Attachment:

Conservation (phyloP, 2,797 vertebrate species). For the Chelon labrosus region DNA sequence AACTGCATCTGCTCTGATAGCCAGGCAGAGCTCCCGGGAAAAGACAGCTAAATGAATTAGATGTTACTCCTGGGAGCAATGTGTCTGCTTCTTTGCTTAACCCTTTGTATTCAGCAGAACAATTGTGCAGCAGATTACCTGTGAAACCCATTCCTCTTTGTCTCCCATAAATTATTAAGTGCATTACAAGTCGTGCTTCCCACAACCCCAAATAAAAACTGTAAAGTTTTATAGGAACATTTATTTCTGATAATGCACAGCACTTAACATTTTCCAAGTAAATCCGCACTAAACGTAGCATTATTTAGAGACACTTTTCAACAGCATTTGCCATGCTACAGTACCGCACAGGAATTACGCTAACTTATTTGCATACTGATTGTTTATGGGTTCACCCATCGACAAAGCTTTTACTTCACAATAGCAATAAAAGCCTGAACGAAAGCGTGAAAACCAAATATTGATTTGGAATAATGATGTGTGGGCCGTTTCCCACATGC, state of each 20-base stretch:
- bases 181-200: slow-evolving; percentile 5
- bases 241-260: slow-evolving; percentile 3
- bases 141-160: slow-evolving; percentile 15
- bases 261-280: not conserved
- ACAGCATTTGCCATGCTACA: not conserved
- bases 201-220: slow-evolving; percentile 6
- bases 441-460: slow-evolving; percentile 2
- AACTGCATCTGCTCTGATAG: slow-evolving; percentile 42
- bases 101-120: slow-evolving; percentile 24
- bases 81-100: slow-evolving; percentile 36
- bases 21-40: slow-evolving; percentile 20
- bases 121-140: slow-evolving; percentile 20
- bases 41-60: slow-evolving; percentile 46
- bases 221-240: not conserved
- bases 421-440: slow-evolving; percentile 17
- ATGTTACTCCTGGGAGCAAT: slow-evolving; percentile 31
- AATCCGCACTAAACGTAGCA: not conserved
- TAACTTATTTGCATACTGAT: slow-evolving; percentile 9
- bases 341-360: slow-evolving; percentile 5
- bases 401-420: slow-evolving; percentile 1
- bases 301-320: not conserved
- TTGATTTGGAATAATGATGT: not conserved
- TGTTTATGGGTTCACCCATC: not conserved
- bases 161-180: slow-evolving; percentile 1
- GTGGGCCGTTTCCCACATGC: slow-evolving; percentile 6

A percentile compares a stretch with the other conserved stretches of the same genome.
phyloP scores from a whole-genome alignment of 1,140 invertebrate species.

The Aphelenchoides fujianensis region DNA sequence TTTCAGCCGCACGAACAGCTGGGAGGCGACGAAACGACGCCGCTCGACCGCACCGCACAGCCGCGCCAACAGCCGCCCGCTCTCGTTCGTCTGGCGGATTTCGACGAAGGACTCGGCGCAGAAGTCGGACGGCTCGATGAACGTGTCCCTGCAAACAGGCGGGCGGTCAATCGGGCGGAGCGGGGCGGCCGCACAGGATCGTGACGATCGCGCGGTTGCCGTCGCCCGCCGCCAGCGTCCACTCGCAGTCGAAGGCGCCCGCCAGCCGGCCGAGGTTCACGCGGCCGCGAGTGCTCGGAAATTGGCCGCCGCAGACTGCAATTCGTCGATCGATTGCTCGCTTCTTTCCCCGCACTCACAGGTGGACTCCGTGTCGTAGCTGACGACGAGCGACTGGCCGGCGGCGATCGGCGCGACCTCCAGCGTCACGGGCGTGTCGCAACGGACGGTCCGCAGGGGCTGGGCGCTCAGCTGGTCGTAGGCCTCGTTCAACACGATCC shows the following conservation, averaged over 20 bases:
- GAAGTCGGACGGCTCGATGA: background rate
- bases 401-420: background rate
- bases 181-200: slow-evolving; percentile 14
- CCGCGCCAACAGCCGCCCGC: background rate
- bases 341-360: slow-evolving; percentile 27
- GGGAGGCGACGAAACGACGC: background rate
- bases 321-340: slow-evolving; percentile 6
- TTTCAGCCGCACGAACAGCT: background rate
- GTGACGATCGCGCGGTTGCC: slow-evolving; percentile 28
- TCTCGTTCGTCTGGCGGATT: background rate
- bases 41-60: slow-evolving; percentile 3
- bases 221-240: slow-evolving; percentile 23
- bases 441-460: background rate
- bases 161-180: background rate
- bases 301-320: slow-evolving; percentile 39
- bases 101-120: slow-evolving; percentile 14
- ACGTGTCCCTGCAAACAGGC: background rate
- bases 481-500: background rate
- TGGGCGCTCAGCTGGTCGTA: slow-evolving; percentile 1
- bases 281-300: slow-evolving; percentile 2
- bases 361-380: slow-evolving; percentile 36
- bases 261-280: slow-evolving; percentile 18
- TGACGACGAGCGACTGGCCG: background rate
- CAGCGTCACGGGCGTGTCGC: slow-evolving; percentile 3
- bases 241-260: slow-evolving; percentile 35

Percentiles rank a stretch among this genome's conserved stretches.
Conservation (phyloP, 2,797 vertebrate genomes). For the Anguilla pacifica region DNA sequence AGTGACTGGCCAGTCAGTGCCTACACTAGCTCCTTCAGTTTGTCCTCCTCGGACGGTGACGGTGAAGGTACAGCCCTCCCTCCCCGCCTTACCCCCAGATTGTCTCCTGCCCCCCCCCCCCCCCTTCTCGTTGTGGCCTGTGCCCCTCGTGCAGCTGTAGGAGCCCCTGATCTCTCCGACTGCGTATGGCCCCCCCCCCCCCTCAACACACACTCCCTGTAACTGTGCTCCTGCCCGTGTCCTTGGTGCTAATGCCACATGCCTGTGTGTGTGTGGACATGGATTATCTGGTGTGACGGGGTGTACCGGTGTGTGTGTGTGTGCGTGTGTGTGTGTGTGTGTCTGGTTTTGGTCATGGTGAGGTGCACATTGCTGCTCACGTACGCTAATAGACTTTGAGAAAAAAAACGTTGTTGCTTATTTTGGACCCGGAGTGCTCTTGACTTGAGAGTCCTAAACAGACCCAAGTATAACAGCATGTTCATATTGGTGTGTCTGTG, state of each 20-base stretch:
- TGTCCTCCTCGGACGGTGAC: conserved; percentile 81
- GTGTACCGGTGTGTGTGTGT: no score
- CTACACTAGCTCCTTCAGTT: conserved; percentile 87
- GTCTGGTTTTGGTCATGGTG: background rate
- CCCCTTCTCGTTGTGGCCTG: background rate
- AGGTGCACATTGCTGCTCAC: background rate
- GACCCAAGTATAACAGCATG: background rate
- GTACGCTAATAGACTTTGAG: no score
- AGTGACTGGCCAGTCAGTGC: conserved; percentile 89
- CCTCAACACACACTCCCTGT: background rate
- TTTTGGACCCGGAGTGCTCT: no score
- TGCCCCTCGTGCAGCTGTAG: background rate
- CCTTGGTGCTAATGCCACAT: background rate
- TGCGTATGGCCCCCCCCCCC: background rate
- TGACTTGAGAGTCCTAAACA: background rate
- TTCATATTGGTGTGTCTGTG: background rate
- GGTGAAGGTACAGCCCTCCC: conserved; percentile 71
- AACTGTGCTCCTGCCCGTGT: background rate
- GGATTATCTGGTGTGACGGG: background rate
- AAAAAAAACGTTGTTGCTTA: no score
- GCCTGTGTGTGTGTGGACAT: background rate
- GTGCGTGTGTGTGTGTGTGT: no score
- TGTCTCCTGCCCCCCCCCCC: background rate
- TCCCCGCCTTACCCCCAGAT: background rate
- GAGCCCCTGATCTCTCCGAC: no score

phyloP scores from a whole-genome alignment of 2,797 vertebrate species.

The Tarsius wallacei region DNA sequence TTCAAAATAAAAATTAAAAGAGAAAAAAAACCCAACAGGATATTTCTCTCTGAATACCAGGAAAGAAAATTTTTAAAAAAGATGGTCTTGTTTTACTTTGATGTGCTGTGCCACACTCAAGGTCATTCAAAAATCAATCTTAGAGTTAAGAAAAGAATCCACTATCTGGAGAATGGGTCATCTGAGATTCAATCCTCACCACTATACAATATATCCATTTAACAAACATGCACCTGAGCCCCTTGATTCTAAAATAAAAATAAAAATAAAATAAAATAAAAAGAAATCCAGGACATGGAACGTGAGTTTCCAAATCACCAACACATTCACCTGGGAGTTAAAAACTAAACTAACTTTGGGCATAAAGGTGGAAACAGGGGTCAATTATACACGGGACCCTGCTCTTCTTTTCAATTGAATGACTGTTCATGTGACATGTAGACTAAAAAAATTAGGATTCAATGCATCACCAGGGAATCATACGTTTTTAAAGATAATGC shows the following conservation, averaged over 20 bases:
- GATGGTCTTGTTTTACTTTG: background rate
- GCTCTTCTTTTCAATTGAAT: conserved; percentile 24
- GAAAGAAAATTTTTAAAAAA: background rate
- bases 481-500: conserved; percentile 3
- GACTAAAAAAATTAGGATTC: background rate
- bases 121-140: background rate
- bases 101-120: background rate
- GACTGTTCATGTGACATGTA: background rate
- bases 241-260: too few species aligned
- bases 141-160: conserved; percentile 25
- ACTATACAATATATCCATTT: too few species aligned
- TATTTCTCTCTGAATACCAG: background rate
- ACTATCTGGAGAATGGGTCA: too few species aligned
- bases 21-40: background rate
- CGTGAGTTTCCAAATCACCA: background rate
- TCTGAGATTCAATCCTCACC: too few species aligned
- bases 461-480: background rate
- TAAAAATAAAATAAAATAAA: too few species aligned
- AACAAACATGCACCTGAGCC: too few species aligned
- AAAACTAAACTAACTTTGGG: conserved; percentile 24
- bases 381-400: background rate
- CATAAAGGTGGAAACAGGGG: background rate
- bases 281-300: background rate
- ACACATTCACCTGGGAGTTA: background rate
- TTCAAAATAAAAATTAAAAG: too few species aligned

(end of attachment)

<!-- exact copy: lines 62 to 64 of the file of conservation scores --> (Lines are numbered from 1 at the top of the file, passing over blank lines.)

- AGGTGCACATTGCTGCTCAC: background rate
- GACCCAAGTATAACAGCATG: background rate
- GTACGCTAATAGACTTTGAG: no score